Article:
Abstract

Dr. Verriest’s valuable addition to the empirical data on age and color discrimination raises questions about sample selection and suggests the desirability of longitudinal follow-up work on the younger age groups. The advisability of treating the discrimination losses produced by selective short-wave absorption as a tritan type of color vision deficiency is questioned (a) on theoretical grounds and (b) because selective filtering never completely mimics congenital color-vision defects. An explanation is suggested for Dr. Verriest’s report that color equations made through selective filters are not those expected on the basis of computed stimulus transmittances. Generalities are sought in his large body of data on diseased eyes and color vision, and the puzzling fact that no color-vision defects are found in about 25% of the diseased cases tested is pointed out.

In contrast to Dr. Boynton’s views concerning color adaptation limits, the linkage between stable color perceptions and extremely labile chromatic adaptation is emphasized. Arguments are presented against his suggestion that the experimental parameters in research on visual thresholds be standardized. The importance of the time variable in visual research is agreed upon. Because of the discrepancies between the spectral sensitivity curves inferred from Stiles’ increment-threshold technique and those derived from the “over-all spectral sensitivity method,” it is suggested that the increment threshold data might more fruitfully be analyzed in terms of the three-variable opponent color response systems which have been shown to cope satisfactorily with a wide variety of other psychophysical data.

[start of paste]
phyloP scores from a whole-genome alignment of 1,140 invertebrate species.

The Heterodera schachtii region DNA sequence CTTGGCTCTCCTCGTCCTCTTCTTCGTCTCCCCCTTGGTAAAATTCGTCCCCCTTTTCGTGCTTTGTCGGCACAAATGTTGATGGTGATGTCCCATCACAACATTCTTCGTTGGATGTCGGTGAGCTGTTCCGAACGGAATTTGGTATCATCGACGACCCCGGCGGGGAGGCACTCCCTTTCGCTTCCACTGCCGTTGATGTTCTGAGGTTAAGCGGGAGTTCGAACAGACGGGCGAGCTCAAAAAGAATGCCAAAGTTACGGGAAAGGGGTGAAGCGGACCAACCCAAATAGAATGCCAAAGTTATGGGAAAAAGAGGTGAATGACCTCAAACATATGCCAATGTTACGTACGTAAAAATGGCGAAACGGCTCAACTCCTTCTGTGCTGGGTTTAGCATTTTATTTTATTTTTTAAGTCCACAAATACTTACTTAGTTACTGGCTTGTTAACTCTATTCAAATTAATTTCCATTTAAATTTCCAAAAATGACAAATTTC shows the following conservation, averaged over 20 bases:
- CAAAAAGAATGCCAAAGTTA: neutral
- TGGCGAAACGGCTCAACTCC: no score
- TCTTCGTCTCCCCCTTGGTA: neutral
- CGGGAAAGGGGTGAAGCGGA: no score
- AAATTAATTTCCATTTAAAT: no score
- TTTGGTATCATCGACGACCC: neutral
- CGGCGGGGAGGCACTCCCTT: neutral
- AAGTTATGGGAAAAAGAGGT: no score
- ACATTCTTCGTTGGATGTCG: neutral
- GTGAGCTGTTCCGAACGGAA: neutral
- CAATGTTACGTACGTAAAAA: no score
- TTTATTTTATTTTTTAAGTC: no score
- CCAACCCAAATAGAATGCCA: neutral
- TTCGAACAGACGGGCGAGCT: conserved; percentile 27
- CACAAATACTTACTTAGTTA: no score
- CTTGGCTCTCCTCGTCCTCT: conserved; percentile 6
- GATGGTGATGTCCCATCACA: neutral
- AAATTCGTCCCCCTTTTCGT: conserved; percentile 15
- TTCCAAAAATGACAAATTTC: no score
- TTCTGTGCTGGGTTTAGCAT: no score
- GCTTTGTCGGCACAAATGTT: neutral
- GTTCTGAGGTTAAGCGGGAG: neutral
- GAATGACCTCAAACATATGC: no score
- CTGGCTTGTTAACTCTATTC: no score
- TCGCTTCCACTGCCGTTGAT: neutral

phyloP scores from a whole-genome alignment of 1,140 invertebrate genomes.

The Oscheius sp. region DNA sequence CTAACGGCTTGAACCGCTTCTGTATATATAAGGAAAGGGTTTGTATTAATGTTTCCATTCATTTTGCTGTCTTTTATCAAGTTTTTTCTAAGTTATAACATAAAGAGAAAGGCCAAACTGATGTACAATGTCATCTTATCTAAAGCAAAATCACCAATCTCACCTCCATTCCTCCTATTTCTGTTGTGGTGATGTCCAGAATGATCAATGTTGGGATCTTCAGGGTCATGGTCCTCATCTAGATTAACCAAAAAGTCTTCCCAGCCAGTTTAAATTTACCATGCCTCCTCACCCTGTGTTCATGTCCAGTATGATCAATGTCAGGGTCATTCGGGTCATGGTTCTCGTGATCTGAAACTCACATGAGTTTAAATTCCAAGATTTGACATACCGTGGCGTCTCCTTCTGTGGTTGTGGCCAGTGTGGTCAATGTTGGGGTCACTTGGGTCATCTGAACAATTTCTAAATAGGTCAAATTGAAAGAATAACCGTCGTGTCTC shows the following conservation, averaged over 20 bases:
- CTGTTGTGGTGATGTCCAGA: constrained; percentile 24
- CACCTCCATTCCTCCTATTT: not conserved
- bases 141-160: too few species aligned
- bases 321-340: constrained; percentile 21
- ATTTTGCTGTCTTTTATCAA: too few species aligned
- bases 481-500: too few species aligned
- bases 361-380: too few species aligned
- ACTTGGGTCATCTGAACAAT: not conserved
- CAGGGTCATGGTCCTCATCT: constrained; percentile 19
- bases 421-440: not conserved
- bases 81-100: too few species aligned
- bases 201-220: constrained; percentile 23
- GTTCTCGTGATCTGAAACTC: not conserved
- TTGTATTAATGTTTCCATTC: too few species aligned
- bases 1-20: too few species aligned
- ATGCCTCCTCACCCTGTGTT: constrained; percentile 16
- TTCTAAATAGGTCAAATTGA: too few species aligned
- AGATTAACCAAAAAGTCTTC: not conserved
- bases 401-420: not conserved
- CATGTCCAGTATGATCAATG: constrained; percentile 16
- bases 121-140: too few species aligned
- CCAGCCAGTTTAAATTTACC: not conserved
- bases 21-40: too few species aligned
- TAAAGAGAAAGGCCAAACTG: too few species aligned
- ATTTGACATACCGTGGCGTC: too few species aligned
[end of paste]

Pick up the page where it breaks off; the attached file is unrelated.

Professor Helson’s systematic research on the Bezold spreading effect stimulates further questions requiring experimental answers. There is the possibility that asymmetrical effects, i.e., contrast and assimilation, occur on the two different sides of his test fields, and that differential rates of the two processes may favor one or the other net effect. The use of a matching technique might expose the presence of such asymmetries, and the relevance of retinal light distribution and image spread functions to the limiting conditions for the two effects is suggested.

© 1963 Optical Society of America

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